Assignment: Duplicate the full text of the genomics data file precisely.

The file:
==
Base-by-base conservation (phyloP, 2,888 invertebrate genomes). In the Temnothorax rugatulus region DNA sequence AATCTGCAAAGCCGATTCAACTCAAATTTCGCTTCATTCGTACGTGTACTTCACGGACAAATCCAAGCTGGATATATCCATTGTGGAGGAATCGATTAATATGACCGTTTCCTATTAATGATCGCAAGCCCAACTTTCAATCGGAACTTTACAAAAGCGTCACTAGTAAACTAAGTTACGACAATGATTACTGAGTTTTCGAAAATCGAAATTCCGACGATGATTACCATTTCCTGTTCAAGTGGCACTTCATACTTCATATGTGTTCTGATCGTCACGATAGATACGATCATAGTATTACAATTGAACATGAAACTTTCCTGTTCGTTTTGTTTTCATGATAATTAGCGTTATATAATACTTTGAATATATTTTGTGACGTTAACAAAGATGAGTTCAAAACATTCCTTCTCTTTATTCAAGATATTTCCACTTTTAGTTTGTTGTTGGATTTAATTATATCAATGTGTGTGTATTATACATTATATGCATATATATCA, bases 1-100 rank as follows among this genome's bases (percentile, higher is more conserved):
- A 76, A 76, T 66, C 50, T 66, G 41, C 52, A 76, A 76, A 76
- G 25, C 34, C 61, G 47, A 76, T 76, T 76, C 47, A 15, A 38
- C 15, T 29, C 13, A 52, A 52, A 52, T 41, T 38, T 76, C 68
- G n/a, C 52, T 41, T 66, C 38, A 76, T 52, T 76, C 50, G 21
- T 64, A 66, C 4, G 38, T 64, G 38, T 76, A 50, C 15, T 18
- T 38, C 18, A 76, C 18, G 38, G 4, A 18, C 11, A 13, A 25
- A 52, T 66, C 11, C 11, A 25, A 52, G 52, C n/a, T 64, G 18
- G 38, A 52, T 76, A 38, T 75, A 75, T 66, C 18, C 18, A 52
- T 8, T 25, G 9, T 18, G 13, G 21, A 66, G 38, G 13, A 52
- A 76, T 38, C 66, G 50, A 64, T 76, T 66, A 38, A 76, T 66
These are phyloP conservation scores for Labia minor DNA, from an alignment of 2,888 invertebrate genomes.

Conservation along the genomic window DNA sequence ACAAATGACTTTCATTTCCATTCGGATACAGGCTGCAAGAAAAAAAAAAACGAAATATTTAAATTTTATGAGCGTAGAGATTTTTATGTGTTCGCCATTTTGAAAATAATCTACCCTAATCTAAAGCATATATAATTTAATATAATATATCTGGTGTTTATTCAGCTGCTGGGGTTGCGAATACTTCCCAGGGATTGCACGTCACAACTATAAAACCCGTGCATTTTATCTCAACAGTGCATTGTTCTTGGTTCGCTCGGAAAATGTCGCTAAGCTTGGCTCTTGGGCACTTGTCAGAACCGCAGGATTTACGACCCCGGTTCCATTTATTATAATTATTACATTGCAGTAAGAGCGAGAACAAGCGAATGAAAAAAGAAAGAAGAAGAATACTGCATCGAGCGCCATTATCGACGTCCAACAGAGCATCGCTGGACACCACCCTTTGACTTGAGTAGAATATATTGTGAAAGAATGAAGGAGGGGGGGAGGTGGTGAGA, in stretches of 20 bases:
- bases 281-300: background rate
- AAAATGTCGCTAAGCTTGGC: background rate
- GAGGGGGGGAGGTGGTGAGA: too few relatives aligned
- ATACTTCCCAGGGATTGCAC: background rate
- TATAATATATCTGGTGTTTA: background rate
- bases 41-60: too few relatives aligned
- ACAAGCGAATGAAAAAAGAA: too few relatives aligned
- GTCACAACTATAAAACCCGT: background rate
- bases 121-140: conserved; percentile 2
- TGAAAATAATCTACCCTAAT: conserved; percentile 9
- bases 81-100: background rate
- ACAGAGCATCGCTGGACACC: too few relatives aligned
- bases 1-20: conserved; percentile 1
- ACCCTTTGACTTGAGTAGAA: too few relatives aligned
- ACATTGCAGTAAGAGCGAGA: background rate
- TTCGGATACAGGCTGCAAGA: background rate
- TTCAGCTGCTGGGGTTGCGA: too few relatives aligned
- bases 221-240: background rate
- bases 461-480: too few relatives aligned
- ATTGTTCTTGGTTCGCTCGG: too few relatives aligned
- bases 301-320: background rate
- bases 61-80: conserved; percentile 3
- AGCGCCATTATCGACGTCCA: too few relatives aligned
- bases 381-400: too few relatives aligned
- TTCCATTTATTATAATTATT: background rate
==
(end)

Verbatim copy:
Base-by-base conservation (phyloP, 2,888 invertebrate genomes). In the Temnothorax rugatulus region DNA sequence AATCTGCAAAGCCGATTCAACTCAAATTTCGCTTCATTCGTACGTGTACTTCACGGACAAATCCAAGCTGGATATATCCATTGTGGAGGAATCGATTAATATGACCGTTTCCTATTAATGATCGCAAGCCCAACTTTCAATCGGAACTTTACAAAAGCGTCACTAGTAAACTAAGTTACGACAATGATTACTGAGTTTTCGAAAATCGAAATTCCGACGATGATTACCATTTCCTGTTCAAGTGGCACTTCATACTTCATATGTGTTCTGATCGTCACGATAGATACGATCATAGTATTACAATTGAACATGAAACTTTCCTGTTCGTTTTGTTTTCATGATAATTAGCGTTATATAATACTTTGAATATATTTTGTGACGTTAACAAAGATGAGTTCAAAACATTCCTTCTCTTTATTCAAGATATTTCCACTTTTAGTTTGTTGTTGGATTTAATTATATCAATGTGTGTGTATTATACATTATATGCATATATATCA, bases 1-100 rank as follows among this genome's bases (percentile, higher is more conserved):
- A 76, A 76, T 66, C 50, T 66, G 41, C 52, A 76, A 76, A 76
- G 25, C 34, C 61, G 47, A 76, T 76, T 76, C 47, A 15, A 38
- C 15, T 29, C 13, A 52, A 52, A 52, T 41, T 38, T 76, C 68
- G n/a, C 52, T 41, T 66, C 38, A 76, T 52, T 76, C 50, G 21
- T 64, A 66, C 4, G 38, T 64, G 38, T 76, A 50, C 15, T 18
- T 38, C 18, A 76, C 18, G 38, G 4, A 18, C 11, A 13, A 25
- A 52, T 66, C 11, C 11, A 25, A 52, G 52, C n/a, T 64, G 18
- G 38, A 52, T 76, A 38, T 75, A 75, T 66, C 18, C 18, A 52
- T 8, T 25, G 9, T 18, G 13, G 21, A 66, G 38, G 13, A 52
- A 76, T 38, C 66, G 50, A 64, T 76, T 66, A 38, A 76, T 66
These are phyloP conservation scores for Labia minor DNA, from an alignment of 2,888 invertebrate genomes.

Conservation along the genomic window DNA sequence ACAAATGACTTTCATTTCCATTCGGATACAGGCTGCAAGAAAAAAAAAAACGAAATATTTAAATTTTATGAGCGTAGAGATTTTTATGTGTTCGCCATTTTGAAAATAATCTACCCTAATCTAAAGCATATATAATTTAATATAATATATCTGGTGTTTATTCAGCTGCTGGGGTTGCGAATACTTCCCAGGGATTGCACGTCACAACTATAAAACCCGTGCATTTTATCTCAACAGTGCATTGTTCTTGGTTCGCTCGGAAAATGTCGCTAAGCTTGGCTCTTGGGCACTTGTCAGAACCGCAGGATTTACGACCCCGGTTCCATTTATTATAATTATTACATTGCAGTAAGAGCGAGAACAAGCGAATGAAAAAAGAAAGAAGAAGAATACTGCATCGAGCGCCATTATCGACGTCCAACAGAGCATCGCTGGACACCACCCTTTGACTTGAGTAGAATATATTGTGAAAGAATGAAGGAGGGGGGGAGGTGGTGAGA, in stretches of 20 bases:
- bases 281-300: background rate
- AAAATGTCGCTAAGCTTGGC: background rate
- GAGGGGGGGAGGTGGTGAGA: too few relatives aligned
- ATACTTCCCAGGGATTGCAC: background rate
- TATAATATATCTGGTGTTTA: background rate
- bases 41-60: too few relatives aligned
- ACAAGCGAATGAAAAAAGAA: too few relatives aligned
- GTCACAACTATAAAACCCGT: background rate
- bases 121-140: conserved; percentile 2
- TGAAAATAATCTACCCTAAT: conserved; percentile 9
- bases 81-100: background rate
- ACAGAGCATCGCTGGACACC: too few relatives aligned
- bases 1-20: conserved; percentile 1
- ACCCTTTGACTTGAGTAGAA: too few relatives aligned
- ACATTGCAGTAAGAGCGAGA: background rate
- TTCGGATACAGGCTGCAAGA: background rate
- TTCAGCTGCTGGGGTTGCGA: too few relatives aligned
- bases 221-240: background rate
- bases 461-480: too few relatives aligned
- ATTGTTCTTGGTTCGCTCGG: too few relatives aligned
- bases 301-320: background rate
- bases 61-80: conserved; percentile 3
- AGCGCCATTATCGACGTCCA: too few relatives aligned
- bases 381-400: too few relatives aligned
- TTCCATTTATTATAATTATT: background rate